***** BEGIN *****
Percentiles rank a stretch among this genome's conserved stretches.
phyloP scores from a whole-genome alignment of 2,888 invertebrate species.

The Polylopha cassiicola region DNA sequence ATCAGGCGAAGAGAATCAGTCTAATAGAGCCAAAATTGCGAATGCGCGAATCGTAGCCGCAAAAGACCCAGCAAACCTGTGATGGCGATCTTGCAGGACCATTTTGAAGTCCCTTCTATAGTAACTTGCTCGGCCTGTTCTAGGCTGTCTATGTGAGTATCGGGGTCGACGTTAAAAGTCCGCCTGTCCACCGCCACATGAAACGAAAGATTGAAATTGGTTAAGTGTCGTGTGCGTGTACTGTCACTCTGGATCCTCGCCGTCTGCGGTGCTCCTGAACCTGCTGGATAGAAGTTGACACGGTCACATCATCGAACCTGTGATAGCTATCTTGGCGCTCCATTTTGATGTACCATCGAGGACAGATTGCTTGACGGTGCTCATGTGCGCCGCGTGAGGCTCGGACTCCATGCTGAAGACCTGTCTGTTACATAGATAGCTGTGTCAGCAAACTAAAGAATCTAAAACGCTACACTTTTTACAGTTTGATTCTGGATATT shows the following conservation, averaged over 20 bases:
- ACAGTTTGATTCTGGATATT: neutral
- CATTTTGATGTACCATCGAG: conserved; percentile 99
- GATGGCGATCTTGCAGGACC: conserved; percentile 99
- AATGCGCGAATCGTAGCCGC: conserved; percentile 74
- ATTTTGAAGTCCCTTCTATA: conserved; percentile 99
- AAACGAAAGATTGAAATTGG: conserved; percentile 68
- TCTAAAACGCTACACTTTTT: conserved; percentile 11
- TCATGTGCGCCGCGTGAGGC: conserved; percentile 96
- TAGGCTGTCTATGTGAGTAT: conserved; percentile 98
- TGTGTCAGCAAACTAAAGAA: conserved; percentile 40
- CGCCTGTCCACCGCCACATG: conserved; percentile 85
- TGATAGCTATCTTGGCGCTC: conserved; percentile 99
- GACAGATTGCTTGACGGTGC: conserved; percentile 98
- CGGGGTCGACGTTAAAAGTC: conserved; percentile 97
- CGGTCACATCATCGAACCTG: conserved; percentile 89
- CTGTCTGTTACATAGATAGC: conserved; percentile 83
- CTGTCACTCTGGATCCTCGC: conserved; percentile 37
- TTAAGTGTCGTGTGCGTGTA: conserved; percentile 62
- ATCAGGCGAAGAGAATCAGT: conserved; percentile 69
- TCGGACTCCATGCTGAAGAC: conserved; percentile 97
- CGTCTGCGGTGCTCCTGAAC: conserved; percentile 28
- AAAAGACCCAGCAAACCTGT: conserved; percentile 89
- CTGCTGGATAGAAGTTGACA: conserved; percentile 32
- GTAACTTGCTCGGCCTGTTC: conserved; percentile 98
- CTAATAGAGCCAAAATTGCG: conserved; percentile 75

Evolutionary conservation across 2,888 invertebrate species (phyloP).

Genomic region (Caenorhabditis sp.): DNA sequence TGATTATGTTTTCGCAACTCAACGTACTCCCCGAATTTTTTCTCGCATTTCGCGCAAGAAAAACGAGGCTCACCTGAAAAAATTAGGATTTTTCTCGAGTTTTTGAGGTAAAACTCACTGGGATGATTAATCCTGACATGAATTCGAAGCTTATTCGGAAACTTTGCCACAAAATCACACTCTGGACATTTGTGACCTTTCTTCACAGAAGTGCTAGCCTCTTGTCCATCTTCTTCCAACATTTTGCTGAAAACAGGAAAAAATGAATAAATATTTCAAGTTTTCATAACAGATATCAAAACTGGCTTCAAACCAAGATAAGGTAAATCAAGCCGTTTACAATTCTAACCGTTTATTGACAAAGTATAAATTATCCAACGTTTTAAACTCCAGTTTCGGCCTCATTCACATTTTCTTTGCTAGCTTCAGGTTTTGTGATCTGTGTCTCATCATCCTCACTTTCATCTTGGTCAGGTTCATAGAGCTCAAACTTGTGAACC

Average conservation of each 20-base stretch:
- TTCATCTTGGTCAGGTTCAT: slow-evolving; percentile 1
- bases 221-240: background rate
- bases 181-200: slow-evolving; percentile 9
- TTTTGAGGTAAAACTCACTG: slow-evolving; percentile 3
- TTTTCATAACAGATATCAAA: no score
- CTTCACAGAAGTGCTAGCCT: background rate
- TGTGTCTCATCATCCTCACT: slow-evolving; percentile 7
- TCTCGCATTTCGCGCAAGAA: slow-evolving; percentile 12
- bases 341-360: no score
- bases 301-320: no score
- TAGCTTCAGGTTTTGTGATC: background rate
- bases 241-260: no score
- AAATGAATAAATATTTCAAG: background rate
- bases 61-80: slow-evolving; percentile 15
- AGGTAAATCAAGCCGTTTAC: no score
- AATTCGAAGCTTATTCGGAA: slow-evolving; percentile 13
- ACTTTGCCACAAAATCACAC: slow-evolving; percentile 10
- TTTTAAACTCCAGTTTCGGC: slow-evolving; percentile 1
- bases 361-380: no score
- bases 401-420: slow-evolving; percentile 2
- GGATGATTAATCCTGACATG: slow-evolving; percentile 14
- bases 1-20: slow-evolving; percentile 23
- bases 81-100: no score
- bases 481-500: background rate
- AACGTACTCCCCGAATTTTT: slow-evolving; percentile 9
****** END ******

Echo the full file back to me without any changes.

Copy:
Percentiles rank a stretch among this genome's conserved stretches.
phyloP scores from a whole-genome alignment of 2,888 invertebrate species.

The Polylopha cassiicola region DNA sequence ATCAGGCGAAGAGAATCAGTCTAATAGAGCCAAAATTGCGAATGCGCGAATCGTAGCCGCAAAAGACCCAGCAAACCTGTGATGGCGATCTTGCAGGACCATTTTGAAGTCCCTTCTATAGTAACTTGCTCGGCCTGTTCTAGGCTGTCTATGTGAGTATCGGGGTCGACGTTAAAAGTCCGCCTGTCCACCGCCACATGAAACGAAAGATTGAAATTGGTTAAGTGTCGTGTGCGTGTACTGTCACTCTGGATCCTCGCCGTCTGCGGTGCTCCTGAACCTGCTGGATAGAAGTTGACACGGTCACATCATCGAACCTGTGATAGCTATCTTGGCGCTCCATTTTGATGTACCATCGAGGACAGATTGCTTGACGGTGCTCATGTGCGCCGCGTGAGGCTCGGACTCCATGCTGAAGACCTGTCTGTTACATAGATAGCTGTGTCAGCAAACTAAAGAATCTAAAACGCTACACTTTTTACAGTTTGATTCTGGATATT shows the following conservation, averaged over 20 bases:
- ACAGTTTGATTCTGGATATT: neutral
- CATTTTGATGTACCATCGAG: conserved; percentile 99
- GATGGCGATCTTGCAGGACC: conserved; percentile 99
- AATGCGCGAATCGTAGCCGC: conserved; percentile 74
- ATTTTGAAGTCCCTTCTATA: conserved; percentile 99
- AAACGAAAGATTGAAATTGG: conserved; percentile 68
- TCTAAAACGCTACACTTTTT: conserved; percentile 11
- TCATGTGCGCCGCGTGAGGC: conserved; percentile 96
- TAGGCTGTCTATGTGAGTAT: conserved; percentile 98
- TGTGTCAGCAAACTAAAGAA: conserved; percentile 40
- CGCCTGTCCACCGCCACATG: conserved; percentile 85
- TGATAGCTATCTTGGCGCTC: conserved; percentile 99
- GACAGATTGCTTGACGGTGC: conserved; percentile 98
- CGGGGTCGACGTTAAAAGTC: conserved; percentile 97
- CGGTCACATCATCGAACCTG: conserved; percentile 89
- CTGTCTGTTACATAGATAGC: conserved; percentile 83
- CTGTCACTCTGGATCCTCGC: conserved; percentile 37
- TTAAGTGTCGTGTGCGTGTA: conserved; percentile 62
- ATCAGGCGAAGAGAATCAGT: conserved; percentile 69
- TCGGACTCCATGCTGAAGAC: conserved; percentile 97
- CGTCTGCGGTGCTCCTGAAC: conserved; percentile 28
- AAAAGACCCAGCAAACCTGT: conserved; percentile 89
- CTGCTGGATAGAAGTTGACA: conserved; percentile 32
- GTAACTTGCTCGGCCTGTTC: conserved; percentile 98
- CTAATAGAGCCAAAATTGCG: conserved; percentile 75

Evolutionary conservation across 2,888 invertebrate species (phyloP).

Genomic region (Caenorhabditis sp.): DNA sequence TGATTATGTTTTCGCAACTCAACGTACTCCCCGAATTTTTTCTCGCATTTCGCGCAAGAAAAACGAGGCTCACCTGAAAAAATTAGGATTTTTCTCGAGTTTTTGAGGTAAAACTCACTGGGATGATTAATCCTGACATGAATTCGAAGCTTATTCGGAAACTTTGCCACAAAATCACACTCTGGACATTTGTGACCTTTCTTCACAGAAGTGCTAGCCTCTTGTCCATCTTCTTCCAACATTTTGCTGAAAACAGGAAAAAATGAATAAATATTTCAAGTTTTCATAACAGATATCAAAACTGGCTTCAAACCAAGATAAGGTAAATCAAGCCGTTTACAATTCTAACCGTTTATTGACAAAGTATAAATTATCCAACGTTTTAAACTCCAGTTTCGGCCTCATTCACATTTTCTTTGCTAGCTTCAGGTTTTGTGATCTGTGTCTCATCATCCTCACTTTCATCTTGGTCAGGTTCATAGAGCTCAAACTTGTGAACC

Average conservation of each 20-base stretch:
- TTCATCTTGGTCAGGTTCAT: slow-evolving; percentile 1
- bases 221-240: background rate
- bases 181-200: slow-evolving; percentile 9
- TTTTGAGGTAAAACTCACTG: slow-evolving; percentile 3
- TTTTCATAACAGATATCAAA: no score
- CTTCACAGAAGTGCTAGCCT: background rate
- TGTGTCTCATCATCCTCACT: slow-evolving; percentile 7
- TCTCGCATTTCGCGCAAGAA: slow-evolving; percentile 12
- bases 341-360: no score
- bases 301-320: no score
- TAGCTTCAGGTTTTGTGATC: background rate
- bases 241-260: no score
- AAATGAATAAATATTTCAAG: background rate
- bases 61-80: slow-evolving; percentile 15
- AGGTAAATCAAGCCGTTTAC: no score
- AATTCGAAGCTTATTCGGAA: slow-evolving; percentile 13
- ACTTTGCCACAAAATCACAC: slow-evolving; percentile 10
- TTTTAAACTCCAGTTTCGGC: slow-evolving; percentile 1
- bases 361-380: no score
- bases 401-420: slow-evolving; percentile 2
- GGATGATTAATCCTGACATG: slow-evolving; percentile 14
- bases 1-20: slow-evolving; percentile 23
- bases 81-100: no score
- bases 481-500: background rate
- AACGTACTCCCCGAATTTTT: slow-evolving; percentile 9